Joint NSA and CISA Guidance on Strengthening Cyber Defense Through Protective DNS
The National Security Agency (NSA) and CISA have released a Joint Cybersecurity Information (CSI) sheet with guidance on selecting a protective Domain Name System (PDNS) service as a key defense against malicious cyber activity. Protective DNS can greatly reduce the effectiveness of ransomware, phishing, botnet, and malware campaigns by blocking known-malicious domains. Additionally organizations can use DNS query logs for incident response and threat hunting activities.
CISA encourages users and administrators to consider the benefits of using a protective DNS service and review NSA and CISA’s CSI sheet on Selecting a Protective DNS Service for more information.
Protecting users’ DNS queries is a key defense because cyber threat actors use domain names across the network exploitation lifecycle: users frequently mistype domain names while attempting to navigate to a known-good website and unintentionally go to a malicious one instead (T1583.001); threat actors lace phishing emails with malicious links (T1566.002); a compromised device may seek commands from a remote command and control server (TA0011); a threat actor may exfiltrate data from a compromised device to a remote host (TA0010).1 The domain names associated with malicious content are often known or knowable, and preventing their resolution protects individual users and the enterprise.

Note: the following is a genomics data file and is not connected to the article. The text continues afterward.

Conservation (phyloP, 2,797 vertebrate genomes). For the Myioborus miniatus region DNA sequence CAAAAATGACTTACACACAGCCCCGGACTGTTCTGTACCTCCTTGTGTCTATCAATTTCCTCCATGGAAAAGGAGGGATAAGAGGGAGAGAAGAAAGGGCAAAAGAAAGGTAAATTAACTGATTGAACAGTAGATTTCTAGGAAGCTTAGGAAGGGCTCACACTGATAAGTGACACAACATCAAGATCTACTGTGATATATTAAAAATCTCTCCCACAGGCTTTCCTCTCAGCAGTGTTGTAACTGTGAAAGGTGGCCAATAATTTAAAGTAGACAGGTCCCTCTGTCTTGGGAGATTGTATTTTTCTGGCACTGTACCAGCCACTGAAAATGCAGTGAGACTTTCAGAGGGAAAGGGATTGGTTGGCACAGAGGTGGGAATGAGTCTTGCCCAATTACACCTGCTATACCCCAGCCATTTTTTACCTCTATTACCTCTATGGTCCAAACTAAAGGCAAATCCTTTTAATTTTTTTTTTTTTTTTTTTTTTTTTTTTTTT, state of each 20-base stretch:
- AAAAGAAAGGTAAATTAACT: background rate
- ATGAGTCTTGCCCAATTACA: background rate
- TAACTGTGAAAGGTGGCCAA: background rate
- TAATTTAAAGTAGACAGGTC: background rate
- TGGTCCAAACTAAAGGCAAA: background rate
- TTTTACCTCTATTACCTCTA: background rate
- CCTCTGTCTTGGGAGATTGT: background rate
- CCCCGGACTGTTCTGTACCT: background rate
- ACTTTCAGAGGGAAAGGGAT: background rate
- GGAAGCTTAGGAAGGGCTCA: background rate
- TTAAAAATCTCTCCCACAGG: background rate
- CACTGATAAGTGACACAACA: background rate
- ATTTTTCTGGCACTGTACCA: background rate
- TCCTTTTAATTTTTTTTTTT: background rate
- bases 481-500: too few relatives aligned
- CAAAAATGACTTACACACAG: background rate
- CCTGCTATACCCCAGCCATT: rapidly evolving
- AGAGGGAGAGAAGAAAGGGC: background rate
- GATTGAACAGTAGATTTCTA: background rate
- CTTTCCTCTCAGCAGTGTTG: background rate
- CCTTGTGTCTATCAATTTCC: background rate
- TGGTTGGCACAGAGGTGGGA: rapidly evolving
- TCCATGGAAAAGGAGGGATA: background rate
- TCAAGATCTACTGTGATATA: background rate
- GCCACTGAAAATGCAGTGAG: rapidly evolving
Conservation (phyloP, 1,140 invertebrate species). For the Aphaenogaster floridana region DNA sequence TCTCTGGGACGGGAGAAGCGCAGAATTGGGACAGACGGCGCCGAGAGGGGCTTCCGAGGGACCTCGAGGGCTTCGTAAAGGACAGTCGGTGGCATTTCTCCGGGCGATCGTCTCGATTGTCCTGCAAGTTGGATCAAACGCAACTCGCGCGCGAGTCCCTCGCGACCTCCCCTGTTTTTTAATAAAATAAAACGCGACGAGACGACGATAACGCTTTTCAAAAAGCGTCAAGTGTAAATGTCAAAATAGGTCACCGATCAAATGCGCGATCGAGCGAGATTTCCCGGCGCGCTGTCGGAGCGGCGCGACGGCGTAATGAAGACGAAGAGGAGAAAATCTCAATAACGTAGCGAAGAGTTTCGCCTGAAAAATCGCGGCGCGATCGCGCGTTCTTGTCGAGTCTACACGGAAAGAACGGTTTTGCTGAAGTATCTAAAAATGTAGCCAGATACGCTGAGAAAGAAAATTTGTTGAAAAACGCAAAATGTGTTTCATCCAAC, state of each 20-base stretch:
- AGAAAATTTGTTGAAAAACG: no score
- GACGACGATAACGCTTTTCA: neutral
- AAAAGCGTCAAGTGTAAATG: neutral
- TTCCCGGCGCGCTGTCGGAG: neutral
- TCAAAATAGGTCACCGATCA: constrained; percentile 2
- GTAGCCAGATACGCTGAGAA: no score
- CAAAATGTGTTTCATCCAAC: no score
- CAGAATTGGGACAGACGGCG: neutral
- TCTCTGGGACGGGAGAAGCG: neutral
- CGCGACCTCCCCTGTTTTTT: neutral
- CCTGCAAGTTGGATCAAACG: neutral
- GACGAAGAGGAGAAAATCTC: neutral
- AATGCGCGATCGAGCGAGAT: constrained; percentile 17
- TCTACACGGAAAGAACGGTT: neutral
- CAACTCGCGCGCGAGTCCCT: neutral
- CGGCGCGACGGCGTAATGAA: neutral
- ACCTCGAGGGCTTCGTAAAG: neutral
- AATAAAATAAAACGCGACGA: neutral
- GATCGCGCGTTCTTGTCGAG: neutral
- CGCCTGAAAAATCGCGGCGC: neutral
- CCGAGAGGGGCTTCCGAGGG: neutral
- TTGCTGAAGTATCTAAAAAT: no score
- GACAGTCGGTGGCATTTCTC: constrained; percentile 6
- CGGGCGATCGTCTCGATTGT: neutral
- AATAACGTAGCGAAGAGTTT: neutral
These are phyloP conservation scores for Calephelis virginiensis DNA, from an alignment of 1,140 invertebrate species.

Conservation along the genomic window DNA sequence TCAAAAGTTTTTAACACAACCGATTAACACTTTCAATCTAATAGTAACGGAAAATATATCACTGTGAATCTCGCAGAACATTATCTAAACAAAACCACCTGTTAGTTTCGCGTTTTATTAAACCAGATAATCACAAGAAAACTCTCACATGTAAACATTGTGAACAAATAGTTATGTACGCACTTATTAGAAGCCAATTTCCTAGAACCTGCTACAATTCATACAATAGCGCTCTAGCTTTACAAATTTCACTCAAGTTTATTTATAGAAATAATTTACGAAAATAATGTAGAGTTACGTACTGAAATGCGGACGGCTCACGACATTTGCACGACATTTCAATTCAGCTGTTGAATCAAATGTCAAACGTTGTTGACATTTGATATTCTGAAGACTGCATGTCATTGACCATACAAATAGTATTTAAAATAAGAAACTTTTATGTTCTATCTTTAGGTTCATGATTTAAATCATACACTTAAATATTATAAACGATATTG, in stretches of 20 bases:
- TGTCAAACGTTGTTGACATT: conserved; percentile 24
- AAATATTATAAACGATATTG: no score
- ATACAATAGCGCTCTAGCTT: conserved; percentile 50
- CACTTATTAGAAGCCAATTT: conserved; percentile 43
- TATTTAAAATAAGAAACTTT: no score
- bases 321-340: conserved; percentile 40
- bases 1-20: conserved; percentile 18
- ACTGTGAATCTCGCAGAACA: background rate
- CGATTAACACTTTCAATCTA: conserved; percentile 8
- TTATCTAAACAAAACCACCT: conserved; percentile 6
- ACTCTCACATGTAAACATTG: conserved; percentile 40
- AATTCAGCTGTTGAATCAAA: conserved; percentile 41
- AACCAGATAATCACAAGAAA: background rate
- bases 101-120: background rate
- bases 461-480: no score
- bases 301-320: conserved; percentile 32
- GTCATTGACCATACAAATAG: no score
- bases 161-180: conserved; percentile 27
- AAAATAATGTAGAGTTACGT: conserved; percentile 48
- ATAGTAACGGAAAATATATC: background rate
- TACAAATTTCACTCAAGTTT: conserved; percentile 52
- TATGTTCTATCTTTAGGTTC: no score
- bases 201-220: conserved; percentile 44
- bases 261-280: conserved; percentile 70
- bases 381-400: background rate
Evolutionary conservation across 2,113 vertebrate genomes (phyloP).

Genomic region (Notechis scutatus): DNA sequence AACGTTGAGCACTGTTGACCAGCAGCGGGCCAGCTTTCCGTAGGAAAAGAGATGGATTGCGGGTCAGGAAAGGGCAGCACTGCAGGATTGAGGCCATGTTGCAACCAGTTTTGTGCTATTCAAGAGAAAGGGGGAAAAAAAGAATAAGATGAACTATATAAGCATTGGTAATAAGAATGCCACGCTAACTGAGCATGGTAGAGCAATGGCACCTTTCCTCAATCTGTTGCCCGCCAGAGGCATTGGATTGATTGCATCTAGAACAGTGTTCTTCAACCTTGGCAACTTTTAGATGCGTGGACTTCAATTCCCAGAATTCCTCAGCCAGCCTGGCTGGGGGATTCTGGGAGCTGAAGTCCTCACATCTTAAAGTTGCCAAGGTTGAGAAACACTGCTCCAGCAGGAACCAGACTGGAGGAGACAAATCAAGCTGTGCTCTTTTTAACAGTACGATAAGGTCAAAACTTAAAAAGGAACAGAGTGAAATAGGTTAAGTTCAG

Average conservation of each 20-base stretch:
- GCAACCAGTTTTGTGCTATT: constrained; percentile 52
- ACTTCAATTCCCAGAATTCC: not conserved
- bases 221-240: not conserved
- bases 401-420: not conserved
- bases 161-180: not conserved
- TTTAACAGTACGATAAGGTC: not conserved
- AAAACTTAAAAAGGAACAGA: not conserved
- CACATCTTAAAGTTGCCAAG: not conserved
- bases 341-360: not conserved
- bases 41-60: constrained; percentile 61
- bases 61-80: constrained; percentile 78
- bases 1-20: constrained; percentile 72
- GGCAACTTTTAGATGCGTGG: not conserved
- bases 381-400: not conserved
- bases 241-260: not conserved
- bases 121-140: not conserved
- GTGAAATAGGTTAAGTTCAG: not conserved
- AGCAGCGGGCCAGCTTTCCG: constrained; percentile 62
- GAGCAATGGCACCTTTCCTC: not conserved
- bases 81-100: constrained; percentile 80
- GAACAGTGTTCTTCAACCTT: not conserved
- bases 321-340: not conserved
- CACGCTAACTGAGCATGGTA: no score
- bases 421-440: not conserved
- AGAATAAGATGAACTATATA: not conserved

Due to the centrality of DNS for cybersecurity, the Department of Defense (DoD) included DNS filtering as a requirement in its Cybersecurity Maturity Model Certification (CMMC) standard (SC.3.192). The Cybersecurity and Infrastructure Security Agency issued a memo and directive requiring U.S. government organizations to take steps to mitigate related DNS issues. Additionally, the National Security Agency has published guidance documents on defending DNS [1, 2, 3].
This guidance outlines the benefits and risks of using a protective DNS service and assesses several commercial PDNS providers based on reported capabilities. The assessment is meant to serve as information for organizations, not as recommendations for provider selection. Users of these services must evaluate their architectures and specific needs when choosing a service for PDNS and then validate that a provider meets those needs.